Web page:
How I became an exercise addict

I clearly remember the day, about 8 years ago, when a friend woke me up early one Saturday morning with a phone call suggesting that I go along with her for some free trial sessions at a local gym.  Actually the gym wasn’t that local -it was about 15 miles away and certainly not the closest to where we lived.  I believe I protested profusely against this rash suggestion, before having one of those sudden “you know what, why not?” moments that sometimes happen to me for no apparent reason. You know those moments when you decide to throw caution to the wind and just go with something, partly because it seems easier to make the effort to DO it than it is to carry on resisting, but also because you know that taking risks and trying new things is supposed to be a good thing.   That’s exactly what was going through my mind that Saturday morning as I put on some very uncool and ancient sports kit and prepared for the unknown.  Said friend had got hold of some guest passes for said gym and had decided that we should throw off our couch potato and take-aways lifestyle and join the gym revolution.  Or try out a Body Combat class followed by a yoga session, at any rate.  Now let me tell you, group fitness and exercise to music were simply not me.  I’d never been much of a team sports person either.  With very poor hand-to-eye coordination I’d never been picked for any sports teams at school.  I had however done a fair bit of solo sport and activities throughout my life – I’d been a cycle courier in London for 3 years for a start, clocking up 50-60 miles a day and earning good cash to pay off my university debts, which even in the 1980s could be pretty impressive.  Then I’d done a fair bit of swimming, then a lot of yoga – the type done in floor-length robes with lots of chanting and noisy breathing exercises.  Consequently I’d managed to remain quite fit and healthy.  But I’d never actually spent time in a gym, and had assumed I would feel very ill at ease amongst the tanned and toned lycra-clad regulars.  But from those first sessions on that day I was pretty much hooked overnight.   I got through a Body Combat class for a start, I got hot, I got sweaty, I kept up, and above all I had FUN.  I didn’t feel self-conscious, or out of place – everyone just seemed to be having a good time and nobody seemed to be self-conscious.  So I tentatively took out a 1 month membership – and when my friend wasn’t able to come along with me, I nervously started to attend classes on my own.  It turned out that if you go to exercise classes on your own, it’s not long until someone takes the trouble to speak to you,  then you see the same people again and again, and before you know it you’ve made new friends and you’re on first name terms with the instructors (those amazing and inspiring people you’d looked up to from day one). Quite soon I had a weekly routine of classes I couldn’t miss.   Then chat in the corridors or changing rooms led to me trying other classes, including – horror of horrors – spinning!  When I was in my 30s a colleague had told me that a spinning class had been so exhausting it had made her vomit.  That suggestion had stuck with me for years and I’d filed spinning in the “something I will never attempt” part of my subconscious.  And me an ex-cycle courier!  Until the day that a new gym friend of a similar age to me told me that spinning is “just a few tracks of loud music and hard work followed by an amazing buzz” – and this suggestion had the effect of wiping out the old one, so I just had to give it a go.  Several years later I now go to 4 or 5 spinning classes per week and feel bereft if work or travel means I can’t get my intense cardio fix.  Yes I am now a complete and utter exercise nut.  I feel withdrawal symptoms and guilt if I don’t or can’t exercise; I can’t wait to rush back to the gym when I’ve been away; my gym friends now make up my closest friends who I socialise with away from the gym.  I also  recently completed my first full day hardcore fitness event – and tried out some tough boot camp routines I wouldn’t have considered even a few months ago. Now I’m eager to find out where I can do more!  I am even toying with the idea of taking part in a triathlon before I reach the age of 50.  8 years ago I would have laughed off any suggestions that I might ever become an exercise nut.  And although I admit that I am addicted, I don’t think it’s an addiction that is causing me much harm – I do keep it at an appropriate level for my age (yes I’ve had to slow down a bit and change the way I do some things);  I am sensible about avoiding injury; I try to mix cardio workouts with weights and endurance – the instructors at the gym I go to are only too happy to share advice and make suggestions; I try out new things when I get into an exercise rut…..  But on the downside perhaps I have become a bit of an exercise bore – I talk and tweet about it ad infinitum to the disinterest of most of my friends and followers,  and now here I am blogging about it too!  My only regret is that when I took out my first full year’s gym membership I mused to myself about just how amazing and toned I was going to look after a year of regular exercise.  Well, 8 years later and I don’t look too bad for someone of my age, but I’m not all lean rippling muscle, sadly.  My body’s just not meant to be that way – and without adopting a hardcore body builder’s regimen, I don’t think it ever will be.  But I am healthier and more flexible than many women of half my age.  I was told by the anaesthetist when I was having a routine surgical procedure recently that my vital signs were in the “athletic range”.  And I can pretty much eat what I like without easily gaining excess weight.  Lots of exercise does mean that I have a large appetite, so I do have to be moderate and stick to a healthy diet.  But it doesn’t seem like a chore – using your body and muscles physically as nature intended makes you want to put good fuels in,  and just the occasional treat – especially after a hard few hours down the gym!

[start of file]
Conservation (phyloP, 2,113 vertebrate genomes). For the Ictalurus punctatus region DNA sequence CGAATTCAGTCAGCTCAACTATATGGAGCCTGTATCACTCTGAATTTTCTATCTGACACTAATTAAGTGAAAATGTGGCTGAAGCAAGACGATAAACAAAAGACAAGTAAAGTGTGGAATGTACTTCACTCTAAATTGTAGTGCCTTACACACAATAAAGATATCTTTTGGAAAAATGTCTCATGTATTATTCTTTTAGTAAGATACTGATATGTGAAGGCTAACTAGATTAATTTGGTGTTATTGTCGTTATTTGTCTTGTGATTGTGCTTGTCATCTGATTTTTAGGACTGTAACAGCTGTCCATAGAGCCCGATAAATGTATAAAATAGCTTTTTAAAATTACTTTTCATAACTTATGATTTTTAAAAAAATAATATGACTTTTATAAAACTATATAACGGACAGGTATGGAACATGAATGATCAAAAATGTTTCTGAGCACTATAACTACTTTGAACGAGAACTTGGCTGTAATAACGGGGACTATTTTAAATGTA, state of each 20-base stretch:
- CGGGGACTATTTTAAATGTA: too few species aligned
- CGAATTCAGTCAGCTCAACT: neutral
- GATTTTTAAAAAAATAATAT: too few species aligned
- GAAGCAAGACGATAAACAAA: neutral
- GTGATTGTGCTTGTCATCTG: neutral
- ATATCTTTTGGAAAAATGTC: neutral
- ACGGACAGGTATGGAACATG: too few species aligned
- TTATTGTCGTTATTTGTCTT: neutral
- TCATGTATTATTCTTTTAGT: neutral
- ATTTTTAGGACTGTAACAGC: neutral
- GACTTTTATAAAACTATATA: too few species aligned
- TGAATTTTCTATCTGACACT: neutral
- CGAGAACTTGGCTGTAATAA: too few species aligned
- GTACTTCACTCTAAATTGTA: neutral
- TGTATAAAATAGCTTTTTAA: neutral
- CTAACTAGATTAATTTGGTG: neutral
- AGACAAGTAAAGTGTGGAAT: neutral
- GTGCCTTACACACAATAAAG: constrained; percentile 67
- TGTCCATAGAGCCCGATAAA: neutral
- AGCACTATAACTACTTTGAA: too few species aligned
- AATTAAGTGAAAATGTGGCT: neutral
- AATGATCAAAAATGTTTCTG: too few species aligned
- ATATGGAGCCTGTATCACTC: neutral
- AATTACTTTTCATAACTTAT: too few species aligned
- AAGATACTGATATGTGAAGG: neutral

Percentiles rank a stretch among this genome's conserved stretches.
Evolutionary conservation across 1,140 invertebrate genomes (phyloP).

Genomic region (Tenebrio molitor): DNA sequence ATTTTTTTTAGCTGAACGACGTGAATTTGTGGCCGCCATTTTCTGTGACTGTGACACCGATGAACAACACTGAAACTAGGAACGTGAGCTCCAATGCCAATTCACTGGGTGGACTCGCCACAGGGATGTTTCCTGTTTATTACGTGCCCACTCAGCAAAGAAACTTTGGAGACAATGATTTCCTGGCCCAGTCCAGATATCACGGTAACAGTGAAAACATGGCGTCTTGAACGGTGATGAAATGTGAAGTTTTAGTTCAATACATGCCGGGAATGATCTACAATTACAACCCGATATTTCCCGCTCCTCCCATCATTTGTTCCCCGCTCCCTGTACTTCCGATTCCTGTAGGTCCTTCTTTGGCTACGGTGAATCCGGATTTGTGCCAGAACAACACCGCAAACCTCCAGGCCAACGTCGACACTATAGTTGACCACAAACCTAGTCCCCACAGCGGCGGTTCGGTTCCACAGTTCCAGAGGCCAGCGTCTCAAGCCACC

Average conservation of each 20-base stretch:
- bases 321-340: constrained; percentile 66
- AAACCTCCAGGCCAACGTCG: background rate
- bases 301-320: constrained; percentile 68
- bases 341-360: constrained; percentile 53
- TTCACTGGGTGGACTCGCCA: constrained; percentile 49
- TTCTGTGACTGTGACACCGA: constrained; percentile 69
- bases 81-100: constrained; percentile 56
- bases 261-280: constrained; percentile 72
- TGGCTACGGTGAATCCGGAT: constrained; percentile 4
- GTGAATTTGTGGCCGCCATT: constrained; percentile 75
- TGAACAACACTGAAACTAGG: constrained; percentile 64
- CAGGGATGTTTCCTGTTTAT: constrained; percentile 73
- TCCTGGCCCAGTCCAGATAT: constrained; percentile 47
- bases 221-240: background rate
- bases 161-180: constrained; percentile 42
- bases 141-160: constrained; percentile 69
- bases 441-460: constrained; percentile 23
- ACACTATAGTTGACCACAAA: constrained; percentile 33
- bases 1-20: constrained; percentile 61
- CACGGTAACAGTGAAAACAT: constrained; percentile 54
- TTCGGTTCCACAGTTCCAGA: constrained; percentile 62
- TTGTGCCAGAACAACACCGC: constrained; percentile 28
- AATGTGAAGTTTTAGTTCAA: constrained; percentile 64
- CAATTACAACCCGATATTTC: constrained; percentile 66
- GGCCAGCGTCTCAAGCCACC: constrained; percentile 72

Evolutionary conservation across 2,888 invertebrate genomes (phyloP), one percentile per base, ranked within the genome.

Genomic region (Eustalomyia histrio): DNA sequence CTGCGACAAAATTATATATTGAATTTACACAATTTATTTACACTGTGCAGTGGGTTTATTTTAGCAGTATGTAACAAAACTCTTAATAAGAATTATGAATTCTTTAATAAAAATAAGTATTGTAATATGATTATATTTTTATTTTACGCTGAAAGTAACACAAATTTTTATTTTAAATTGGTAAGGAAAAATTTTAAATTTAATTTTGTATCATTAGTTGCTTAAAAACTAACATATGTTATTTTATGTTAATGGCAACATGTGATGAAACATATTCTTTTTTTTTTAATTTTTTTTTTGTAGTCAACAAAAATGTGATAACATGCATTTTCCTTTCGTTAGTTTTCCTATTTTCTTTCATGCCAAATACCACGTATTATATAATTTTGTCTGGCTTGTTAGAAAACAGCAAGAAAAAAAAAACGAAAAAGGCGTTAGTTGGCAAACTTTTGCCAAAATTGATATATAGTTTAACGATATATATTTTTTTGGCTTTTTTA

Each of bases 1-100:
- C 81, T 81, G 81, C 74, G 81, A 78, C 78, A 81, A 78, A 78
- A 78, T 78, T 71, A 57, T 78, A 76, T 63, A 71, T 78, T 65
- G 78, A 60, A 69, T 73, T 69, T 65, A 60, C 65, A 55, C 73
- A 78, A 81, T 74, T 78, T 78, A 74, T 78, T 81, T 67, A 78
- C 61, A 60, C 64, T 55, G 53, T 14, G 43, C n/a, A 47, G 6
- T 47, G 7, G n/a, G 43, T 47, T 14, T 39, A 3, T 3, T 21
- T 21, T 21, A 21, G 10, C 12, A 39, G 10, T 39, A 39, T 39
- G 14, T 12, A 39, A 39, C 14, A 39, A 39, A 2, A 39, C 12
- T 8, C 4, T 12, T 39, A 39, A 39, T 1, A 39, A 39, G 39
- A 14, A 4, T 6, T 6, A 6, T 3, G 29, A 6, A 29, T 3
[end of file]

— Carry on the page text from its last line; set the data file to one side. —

© Copyright Amanda Hart 2011